• Over the years influence of money and criminal elements in politics has increased along with violence and electoral malpractices resulting in criminalization of politics. The ECI has been unable to arrest this deterioration.
  • The ECI is not adequately equipped to regulate the political parties. The ECI has no power in enforcing inner-party democracy and regulation of party finances.
  • There has been rampant abuse of power by the state government who at times make large-scale transfers on the eve of elections and posts pliable officials in key positions, using official vehicles and buildings for electioneering, flouting the ECI’s model code of conduct.
  • In the recent years, an impression is gaining ground that the Election Commission is becoming less and less independent of the Executive which has impacted the image of the institution.
  • There have been allegations of EVMs malfunctioning, getting hacked and not registering votes which corrodes general masses trust from the institution.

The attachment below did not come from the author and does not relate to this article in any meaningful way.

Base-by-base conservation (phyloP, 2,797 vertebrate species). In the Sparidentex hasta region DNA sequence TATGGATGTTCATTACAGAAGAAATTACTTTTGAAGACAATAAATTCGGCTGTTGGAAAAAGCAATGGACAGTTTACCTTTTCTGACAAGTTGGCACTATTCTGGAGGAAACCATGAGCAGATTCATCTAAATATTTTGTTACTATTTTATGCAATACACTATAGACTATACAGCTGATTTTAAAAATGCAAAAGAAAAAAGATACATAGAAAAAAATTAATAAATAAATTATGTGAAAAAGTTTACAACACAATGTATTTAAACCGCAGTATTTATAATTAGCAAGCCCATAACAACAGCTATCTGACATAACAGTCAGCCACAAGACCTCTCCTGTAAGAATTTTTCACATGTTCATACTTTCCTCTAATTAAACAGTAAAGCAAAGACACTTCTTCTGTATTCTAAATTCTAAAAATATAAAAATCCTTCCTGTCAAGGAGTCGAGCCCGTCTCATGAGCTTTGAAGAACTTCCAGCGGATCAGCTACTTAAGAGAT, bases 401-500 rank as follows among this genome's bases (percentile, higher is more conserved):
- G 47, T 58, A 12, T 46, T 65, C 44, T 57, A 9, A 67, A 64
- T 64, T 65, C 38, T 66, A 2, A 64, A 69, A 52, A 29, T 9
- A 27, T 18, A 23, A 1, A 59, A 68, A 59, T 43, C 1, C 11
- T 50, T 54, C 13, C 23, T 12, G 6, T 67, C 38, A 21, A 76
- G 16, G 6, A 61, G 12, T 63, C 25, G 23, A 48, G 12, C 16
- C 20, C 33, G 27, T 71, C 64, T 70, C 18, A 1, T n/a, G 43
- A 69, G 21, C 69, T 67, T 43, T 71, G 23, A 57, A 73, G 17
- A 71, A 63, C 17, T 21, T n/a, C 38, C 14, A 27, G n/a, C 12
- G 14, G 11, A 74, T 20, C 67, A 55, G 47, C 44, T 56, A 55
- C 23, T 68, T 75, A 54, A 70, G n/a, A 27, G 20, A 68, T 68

Conclusion

  • Until the controversy related to glitches in EVM settles down, commission needs to establish its trust amongst people by installing ( Voter Verifiable Paper Audit Trail System ) VVPATS in more and more constituencies.
  • The challenge before the commission is to be vigilant and watchful against the collusion at the lower level of civil and police bureaucracy in favour of the ruling party of the day.
  • 2nd ARC report recommended that collegium headed by the Prime Minister with the Speaker of the Lok Sabha, the Leader of Opposition in the Lok Sabha, the Law Minister and the Deputy Chairman of the Rajya Sabha as members should make recommendations for the consideration of the President for appointment of the Chief Election Commissioner and the Election Commissioners.
  • There is a need to provide more legal support to the commission’s mandate and the processes that support that mandate.
  • There is need of Safeguards to ensure that ethical and capable people head the commission.